Jeremiah 19-20

“But if I say, “I will not remember Him Or speak anymore in His name,” Then in my heart it becomes like a burning fire Shut up in my bones; And I am weary of holding it in, And I cannot endure it.” (20:9)

No matter the circumstances, God’s message and call remained the center of Jeremiah’s life. He had a very unpopular message, and was even punished for it. His lament at the end of 20 portrays just how much he wishes life was different. It comes as a surprise to me when he suddenly interjects:

“Sing to the LORD, praise the LORD! For He has delivered the soul of the needy one From the hand of evildoers.” (20:13‬)

He has had it, with everyone, but still glories in the Truth of the Goodness of God.

I think one of the reasons Carly and I always circle back around to staying in the Word, is that no matter the circumstance, we need the truth-anchor that is His enduring goodness. We can’t ignore who God is. We can’t sidestep His call. Especially when you’ve tasted and seen His goodness, there’s no going back.

Jeremiah isn’t wishing he could slip into the crowd and “be like everyone else”. He either wants to see God glorified on earth or he would rather not be born.

His 626 BC message was harsh, but would not be held back. Our 2017 AD message is straight up called “Good News” and how often do we keep it in? I know the temptation to keep the Gospel to myself in favor of blending in. It’s a worthwhile challenge to remember this contrast.

What message has God given you today?


Jeremiah 17-18

“But blessed are those who trust in the Lord and have made the Lord their hope and confidence. They are like trees planted along a riverbank, with roots that reach deep into water. Such trees are not bothered by the heat or worried by long months of drought. Their leaves stay green, and they never stop producing fruit.” 17:7-8

Take notice that those who trust in the Lord are not exempt from trials or suffering, they are simply cared for and God is with them. The sun still beats down. The drought still exists. I also noticed that this verse tells us it is possible to be healthy within suffering. Circumstances don’t dictate how the godly will act. 

I’ve gone to this verse over the years in the face of hardship. It’s not a bandaid. It’s not a false promise, or fluffy words pulled out of context. It’s a beautiful promise sandwiched in between some hard truth.

Before it, God reprimands those who put all their trust in humanity. And after it, he says that the human heart is the most deceived of all things. Why trust in man alone? I can’t even trust myself.

Godliness does not give you instant gratification. But we are promised that it pays off, that it provides solid ground to stand on and will not be in vain.

The verse above tells us that when we trust in God, we are like trees with deep roots near water, receiving the substance we need in the hard times. Roots take time to develop, to thicken and grip themselves into the earth.

Are we putting in the work to set down roots with God? 

Establish a relationship with him now, instead of scrambling towards him in a storm. Let’s learn from the people of Israel, who rejected God over and over again, ignored his warnings and faced severe consequences. Humanity cannot offer us what we truly need. Settle down and establish a deep relationship with the one who does.





Jeremiah 15-16

These chapters are heavy. The destruction described in 15 is hard to imagine. How could the LORD be so ruthless? But this was exactly what He said would happen, in Deuteronomy 28:15-68, if the people rejected Him like this. But, like a loving father, He draws His children in after they’ve been disciplined.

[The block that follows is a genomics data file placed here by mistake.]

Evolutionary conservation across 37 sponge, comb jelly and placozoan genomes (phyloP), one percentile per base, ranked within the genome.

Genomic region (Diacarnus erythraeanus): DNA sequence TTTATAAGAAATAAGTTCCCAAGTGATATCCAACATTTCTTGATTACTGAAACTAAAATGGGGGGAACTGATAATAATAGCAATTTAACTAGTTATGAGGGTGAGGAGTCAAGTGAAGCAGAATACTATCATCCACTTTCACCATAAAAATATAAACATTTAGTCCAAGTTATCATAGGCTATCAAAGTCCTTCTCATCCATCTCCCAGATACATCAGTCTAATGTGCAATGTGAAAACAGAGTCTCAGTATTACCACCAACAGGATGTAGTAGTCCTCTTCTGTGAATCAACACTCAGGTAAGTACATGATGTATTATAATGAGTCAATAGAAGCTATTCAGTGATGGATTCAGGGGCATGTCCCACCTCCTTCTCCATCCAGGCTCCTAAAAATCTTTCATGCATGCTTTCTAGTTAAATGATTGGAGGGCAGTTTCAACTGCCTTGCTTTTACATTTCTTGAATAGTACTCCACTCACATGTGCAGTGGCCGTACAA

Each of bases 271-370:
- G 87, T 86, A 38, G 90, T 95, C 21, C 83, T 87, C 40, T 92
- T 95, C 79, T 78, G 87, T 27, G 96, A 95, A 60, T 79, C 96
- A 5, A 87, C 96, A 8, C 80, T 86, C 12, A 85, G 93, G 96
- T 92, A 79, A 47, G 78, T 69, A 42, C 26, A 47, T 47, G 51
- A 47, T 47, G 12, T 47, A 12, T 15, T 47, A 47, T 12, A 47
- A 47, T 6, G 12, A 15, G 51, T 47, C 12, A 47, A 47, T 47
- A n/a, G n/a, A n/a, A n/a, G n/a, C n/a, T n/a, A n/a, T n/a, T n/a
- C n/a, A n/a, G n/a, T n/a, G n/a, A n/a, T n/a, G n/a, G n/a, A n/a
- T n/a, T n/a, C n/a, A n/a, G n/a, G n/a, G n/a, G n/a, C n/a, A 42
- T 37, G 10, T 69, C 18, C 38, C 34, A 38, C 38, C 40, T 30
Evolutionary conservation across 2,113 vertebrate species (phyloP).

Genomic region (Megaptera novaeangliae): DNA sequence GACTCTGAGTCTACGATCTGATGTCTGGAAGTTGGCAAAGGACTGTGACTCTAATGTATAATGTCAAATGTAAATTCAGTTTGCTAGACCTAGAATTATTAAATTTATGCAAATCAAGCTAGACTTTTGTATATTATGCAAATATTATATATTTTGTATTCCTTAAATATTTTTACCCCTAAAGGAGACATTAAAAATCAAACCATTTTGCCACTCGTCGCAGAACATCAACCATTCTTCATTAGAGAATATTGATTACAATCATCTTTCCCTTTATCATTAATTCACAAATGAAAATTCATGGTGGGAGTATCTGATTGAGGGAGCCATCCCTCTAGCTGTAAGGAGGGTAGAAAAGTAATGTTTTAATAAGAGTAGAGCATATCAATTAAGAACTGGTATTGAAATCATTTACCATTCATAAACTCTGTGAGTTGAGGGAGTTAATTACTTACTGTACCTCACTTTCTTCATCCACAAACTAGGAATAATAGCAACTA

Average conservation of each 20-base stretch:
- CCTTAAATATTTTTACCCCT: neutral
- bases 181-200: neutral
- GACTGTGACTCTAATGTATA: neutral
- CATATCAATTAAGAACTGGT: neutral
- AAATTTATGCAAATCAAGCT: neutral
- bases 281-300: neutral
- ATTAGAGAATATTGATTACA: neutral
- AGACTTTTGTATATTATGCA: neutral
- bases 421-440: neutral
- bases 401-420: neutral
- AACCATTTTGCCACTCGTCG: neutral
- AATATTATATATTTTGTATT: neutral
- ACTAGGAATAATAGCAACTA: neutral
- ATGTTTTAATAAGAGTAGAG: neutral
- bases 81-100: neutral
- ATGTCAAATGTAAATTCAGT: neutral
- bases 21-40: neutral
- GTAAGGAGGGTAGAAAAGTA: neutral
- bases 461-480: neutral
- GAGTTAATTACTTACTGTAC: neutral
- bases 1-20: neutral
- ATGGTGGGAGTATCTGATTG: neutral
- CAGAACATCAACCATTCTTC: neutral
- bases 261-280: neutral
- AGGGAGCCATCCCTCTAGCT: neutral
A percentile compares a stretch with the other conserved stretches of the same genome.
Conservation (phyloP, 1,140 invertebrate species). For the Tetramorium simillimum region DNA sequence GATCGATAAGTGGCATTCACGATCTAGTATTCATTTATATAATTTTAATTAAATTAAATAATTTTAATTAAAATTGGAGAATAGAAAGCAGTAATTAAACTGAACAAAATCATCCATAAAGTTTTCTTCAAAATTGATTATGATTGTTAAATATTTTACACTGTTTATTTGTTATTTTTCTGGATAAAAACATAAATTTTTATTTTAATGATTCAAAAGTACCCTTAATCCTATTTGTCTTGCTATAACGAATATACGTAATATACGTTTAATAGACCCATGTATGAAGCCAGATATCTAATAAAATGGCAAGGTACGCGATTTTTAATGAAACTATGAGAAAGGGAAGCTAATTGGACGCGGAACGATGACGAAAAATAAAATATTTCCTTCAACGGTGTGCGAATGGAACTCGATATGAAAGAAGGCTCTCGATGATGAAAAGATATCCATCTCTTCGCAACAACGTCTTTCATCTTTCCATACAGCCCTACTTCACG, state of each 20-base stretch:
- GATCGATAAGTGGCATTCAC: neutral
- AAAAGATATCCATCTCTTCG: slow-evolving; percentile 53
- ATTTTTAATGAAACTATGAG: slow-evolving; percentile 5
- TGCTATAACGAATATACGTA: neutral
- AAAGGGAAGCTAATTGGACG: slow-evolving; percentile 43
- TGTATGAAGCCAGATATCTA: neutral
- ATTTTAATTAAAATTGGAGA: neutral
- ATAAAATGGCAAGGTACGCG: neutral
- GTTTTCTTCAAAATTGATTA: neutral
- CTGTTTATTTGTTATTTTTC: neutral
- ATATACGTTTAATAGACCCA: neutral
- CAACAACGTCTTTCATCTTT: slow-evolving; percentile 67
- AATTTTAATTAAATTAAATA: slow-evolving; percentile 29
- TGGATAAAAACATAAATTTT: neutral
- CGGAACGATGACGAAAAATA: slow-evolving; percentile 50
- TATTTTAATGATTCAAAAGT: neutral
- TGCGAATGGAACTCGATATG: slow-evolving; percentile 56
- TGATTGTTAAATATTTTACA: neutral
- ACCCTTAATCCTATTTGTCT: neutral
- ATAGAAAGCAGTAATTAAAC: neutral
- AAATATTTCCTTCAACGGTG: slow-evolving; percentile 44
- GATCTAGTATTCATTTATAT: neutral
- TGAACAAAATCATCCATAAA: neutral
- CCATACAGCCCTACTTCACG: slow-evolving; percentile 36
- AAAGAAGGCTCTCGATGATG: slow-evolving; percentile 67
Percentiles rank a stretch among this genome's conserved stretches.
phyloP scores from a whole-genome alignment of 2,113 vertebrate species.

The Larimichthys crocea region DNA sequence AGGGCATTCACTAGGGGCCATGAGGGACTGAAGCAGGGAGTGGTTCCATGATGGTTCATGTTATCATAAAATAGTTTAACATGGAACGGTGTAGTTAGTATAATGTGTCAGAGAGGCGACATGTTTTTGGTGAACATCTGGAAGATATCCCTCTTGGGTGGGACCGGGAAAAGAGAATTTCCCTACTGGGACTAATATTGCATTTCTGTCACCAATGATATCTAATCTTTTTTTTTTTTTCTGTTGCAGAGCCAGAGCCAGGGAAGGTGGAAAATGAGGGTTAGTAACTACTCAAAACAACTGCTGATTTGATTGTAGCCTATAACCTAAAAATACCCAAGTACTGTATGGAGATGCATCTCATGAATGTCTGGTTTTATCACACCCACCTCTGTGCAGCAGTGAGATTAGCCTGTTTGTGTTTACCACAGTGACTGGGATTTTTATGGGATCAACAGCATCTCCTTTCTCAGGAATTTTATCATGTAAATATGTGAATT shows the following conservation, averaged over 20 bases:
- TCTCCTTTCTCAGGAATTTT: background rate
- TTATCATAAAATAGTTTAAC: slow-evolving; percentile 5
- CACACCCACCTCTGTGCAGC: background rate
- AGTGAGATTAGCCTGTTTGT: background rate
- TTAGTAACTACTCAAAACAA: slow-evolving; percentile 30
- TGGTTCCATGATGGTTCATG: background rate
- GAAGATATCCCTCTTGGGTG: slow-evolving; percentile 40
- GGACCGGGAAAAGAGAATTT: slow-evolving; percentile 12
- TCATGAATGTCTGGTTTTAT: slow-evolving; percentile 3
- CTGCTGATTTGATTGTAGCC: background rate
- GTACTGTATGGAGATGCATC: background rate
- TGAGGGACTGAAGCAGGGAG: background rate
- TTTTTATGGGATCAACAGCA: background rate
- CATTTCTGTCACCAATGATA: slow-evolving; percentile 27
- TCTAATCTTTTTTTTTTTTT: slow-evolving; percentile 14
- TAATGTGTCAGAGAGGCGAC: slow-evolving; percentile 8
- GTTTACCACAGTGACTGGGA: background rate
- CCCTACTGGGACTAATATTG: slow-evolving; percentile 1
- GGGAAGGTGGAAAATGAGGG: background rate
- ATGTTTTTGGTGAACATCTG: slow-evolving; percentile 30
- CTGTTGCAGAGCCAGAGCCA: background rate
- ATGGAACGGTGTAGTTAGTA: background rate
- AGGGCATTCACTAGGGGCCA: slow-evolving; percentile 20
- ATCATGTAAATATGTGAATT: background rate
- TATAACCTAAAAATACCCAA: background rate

“Therefore behold, days are coming,” declares the LORD, “when it will no longer be said, ‘As the LORD lives, who brought up the sons of Israel out of the land of Egypt,’ but, ‘As the LORD lives, who brought up the sons of Israel from the land of the north and from all the countries where He had banished them.’ For I will restore them to their own land which I gave to their fathers.” (16:14-15)

The story which lingers in their history as the LORD’s most powerful display of deliverance will be eclipsed by the way He promises to save them from their consequences. His punishment is not forever.

What’s more, is the beautiful promise He makes next:

“Behold, I am going to send for many fishermen,” declares the LORD, “and they will fish for them; and afterwards I will send for many hunters, and they will hunt them from every mountain and every hill and from the clefts of the rocks.” (16:16‬)

This brings a whole new depth to understanding what Jesus was doing when He called His disciples to be “Fishers of Men”.

Our Redeemer hunts for us. Just as the Exodus parallels our own salvation from slavery to sin, the return from Exile parallels God’s pursuit to reclaim His lost sheep children. He also uses His people to hunt and fish, with Him, for more.

Remember the day Jesus came for you. What was that like? How do you imagine it? Do you feel like you’re still in Exile? Speak to the LORD about your journey with Him, today.


Jeremiah 13-14

“As a loincloth clings to a man’s waist, so I created Judah and Israel to cling to me, says the Lord. They were to be my people, my pride, my glory-an honor to my name. But they would not listen to me.” 13:11

God created his people so that he could have an intimate relationship with them. I take this for granted a lot. I don’t know much about other religions or other gods people worship, so it can be lost on me how unique and special this is. As we’ve read in previous chapters, people passed up worshiping God to worship statues that they built with their own hands. Motionless, dead weight that they carried around from place to place. They chose this over the Living God, who loves us and relates to us. Who compares our closeness to him as underwear. Weird, but it gets the point across. God wants to exceed our expectations for relationship with him. He wants to get us out of our comfort zones and trust him.

What area of your life are you keeping God out of? 

If circumstances in your life have impacted how you engage in intimate relationships, seek healing from God. We will not succeed relationally with anyone until we seek out a healthy relationship with him.



Jeremiah 11-12

“Many shepherds have ruined My vineyard, They have trampled down My field; They have made My pleasant field A desolate wilderness. “It has been made a desolation, Desolate, it mourns before Me; The whole land has been made desolate, Because no man lays it to heart.” (12:10-11‬)

The LORD often refers to His people, Israel, as a vineyard. One He cares for, protects and nurtures, yet doesn’t produce good grapes. Now it’s observed many shepherds have trampled around and ruined everything.

People love important positions, even the task of shepherding, caring for God’s people. But sometimes the task falls by the wayside when pride and lust for power start taking over.

Next thing you know, the people you’re supposed to be loving and nurturing (even when they’re stupid and short sighted like a sheep) are in your way and under your feet.

Praise the LORD, He is not a shepherd like us. He has compassion on His people and restores after He corrects. He never takes His eyes off His sheep, because He has no insecurities to distract Him.